My friend Meg died last week and we held a remembrance for her Saturday. Rocky Mountain dead social get-togethers are nothing like the ornate, formal wallowings of the South, or the drunken melees of Ireland, or even the celebrations of life they put on in California. Western events tend to be more low-key neighborhood potlucks.
Meg’s remembrance was a cookie exchange. Leila made fudpuckers, which are Reece’s cups dropped into shells made from peanut butter cookie dough. The occasion was sad and dignified, without the outward pretensions of sadness. The Wyoming way is to feel deeply but keep it to yourself. Keep the smooth side up and the rough side down.
Afterward, I hiked up Taggart Creek to my favorite thinking rock — the place where we scattered Mom’s ashes a couple of years ago — and worked out the percentages of this death thing.
You should know that about me. I work out percentages on any given problem. There’s a fictional detective — Hercule Poirot, I think, but I’m not about to go look up it up. Blogs should not need research — who likes to say, “Rule out the impossible and what you are left with will be the answer, no matter how unlikely it appears to be.” Or something like that.
So I discarded the after-life theories that struck me as impossible and looked at what was left, which wasn’t much.
First off, I think of the Great Mystery out there beyond what we can see as the internet, and the various faith systems floating around as browsers and search engines. For instance, Christianity is the AOL of spiritualism, because the user’s manual says one thing and the practitioners do the exact opposite. How Pat Robertson can pray on TV and make all that money is totally bizarre to anyone who has read Jesus’s parables. But, whatever. If it gets you into the Web, it works.
Personally, I use Safari, which is a bit like the Cheyenne Medicine Wheel. It’s only useful if you are Cheyenne or own a Mac. Everyone else is out of luck. You could stretch the hell out of this thing and equate Muslims with Internet Explorer and Buddhists with Firefox, but what the hell. You get the idea. It comes down to access.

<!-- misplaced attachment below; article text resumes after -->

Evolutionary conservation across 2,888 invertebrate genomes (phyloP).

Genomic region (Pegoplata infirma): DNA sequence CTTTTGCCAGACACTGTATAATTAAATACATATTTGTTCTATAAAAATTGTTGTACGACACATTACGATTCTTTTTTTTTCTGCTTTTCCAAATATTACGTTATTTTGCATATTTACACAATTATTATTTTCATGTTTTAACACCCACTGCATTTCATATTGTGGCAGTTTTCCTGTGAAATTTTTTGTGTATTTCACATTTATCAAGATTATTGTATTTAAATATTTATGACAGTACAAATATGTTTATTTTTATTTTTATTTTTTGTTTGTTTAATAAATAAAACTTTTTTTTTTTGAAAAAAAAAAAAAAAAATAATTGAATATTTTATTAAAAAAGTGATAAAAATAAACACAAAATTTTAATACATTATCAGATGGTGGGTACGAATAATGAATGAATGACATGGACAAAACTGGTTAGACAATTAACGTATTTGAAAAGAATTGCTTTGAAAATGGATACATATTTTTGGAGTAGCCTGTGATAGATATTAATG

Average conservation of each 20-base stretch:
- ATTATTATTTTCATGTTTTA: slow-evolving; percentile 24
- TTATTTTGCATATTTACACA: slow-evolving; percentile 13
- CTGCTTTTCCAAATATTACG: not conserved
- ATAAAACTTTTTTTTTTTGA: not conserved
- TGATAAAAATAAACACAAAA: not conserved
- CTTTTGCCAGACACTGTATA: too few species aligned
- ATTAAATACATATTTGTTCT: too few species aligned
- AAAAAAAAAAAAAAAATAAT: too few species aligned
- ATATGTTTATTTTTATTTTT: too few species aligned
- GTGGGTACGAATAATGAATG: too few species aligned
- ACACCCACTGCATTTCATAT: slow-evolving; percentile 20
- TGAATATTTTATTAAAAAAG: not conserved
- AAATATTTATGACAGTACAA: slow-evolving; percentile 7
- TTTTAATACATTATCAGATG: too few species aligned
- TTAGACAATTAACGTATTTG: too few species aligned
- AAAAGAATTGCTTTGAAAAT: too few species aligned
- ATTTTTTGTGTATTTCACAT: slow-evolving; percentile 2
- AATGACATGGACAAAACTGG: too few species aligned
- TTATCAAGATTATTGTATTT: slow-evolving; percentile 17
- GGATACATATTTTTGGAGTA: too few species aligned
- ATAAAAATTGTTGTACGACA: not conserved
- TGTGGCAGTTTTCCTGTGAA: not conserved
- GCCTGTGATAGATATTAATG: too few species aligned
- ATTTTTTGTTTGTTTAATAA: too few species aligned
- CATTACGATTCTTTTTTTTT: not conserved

As I sat on my rock, watching the leaves change color, I wasn’t concerned so much with the door as to what lies on the other side. Odds-wise (what a cool word, odds-wise) you would figure a white-out would be logical. No sequel. Ashes to ashes. But, for me, the void doesn’t compute. I look back at eternity, stretching forever and ever off one way, and forward, at eternity stretching forever and ever off the other way, and then compute the odds against this moment, a dot in an eternal number of dots, just coming up. These odds are way beyond the odds against streets of gold, or happy hunting grounds, or recycling, or any of the Wishful Thinking theories. The odds against Wishful Thinking being true are one in the number of digits of pi, but the odds against this random moment appearing on its own, compared to the number of moments randomness implies, are way the hell and gone past that.
Which means, either time does not exist — Tralfamdorianism — or there is something going on that is unlikely. Compared to nothing going on which is impossible.
My personal theory is we’re in a computer game. Reincarnation only with a physical machine somewhere instead of a spirit that leaves the body, wanders the Whatever until it attaches itself to another body, and comes back. This religious belief doesn’t take a smart person to figure out. There are hordes of books and movies based on the idea that we are nothing but bits of information — from Matrix to Cyberchase — but I personally haven’t read or seen a story that takes it all the way into a theory as to why time does not exist and therefore eternity does. They’re probably out there. I don’t read much science fiction, myself. Or religion.
Look at the guy running around in Final Doom. If we take him far enough, he becomes aware of himself (“I think, therefore I am”) but is he aware that he is in a game? The question I haven’t nailed yet is this: Am I the space marine in the game or the kid playing the game? And how do you know if you won? Most kills? Most love? Longevity? I hope to hell the scoring is more subtle than Final Doom.
Here’s what might be possible, and, if it is possible, then by Hercule Poiret’s theorem, it is trruth: The goal of each game is for the society within it to progress to the point of creating the game itself, before we destroy our environment and make a bell go off somewhere, a screen go blank, and some kid with bad skin say, “Shit.” The he goes to bathroom, gets a Coke from the fridge and comes back to push the Replay button. If we create the Existence game where thousands and thousands of lives can be played out in a short time, some of them leading to the creation of their own Existence games, whoever is at the top of the heap can go on forever.
Should the folks from “This I Believe” ever give me the call, that’s what I’m going to tell them. I’ll call it Timianity.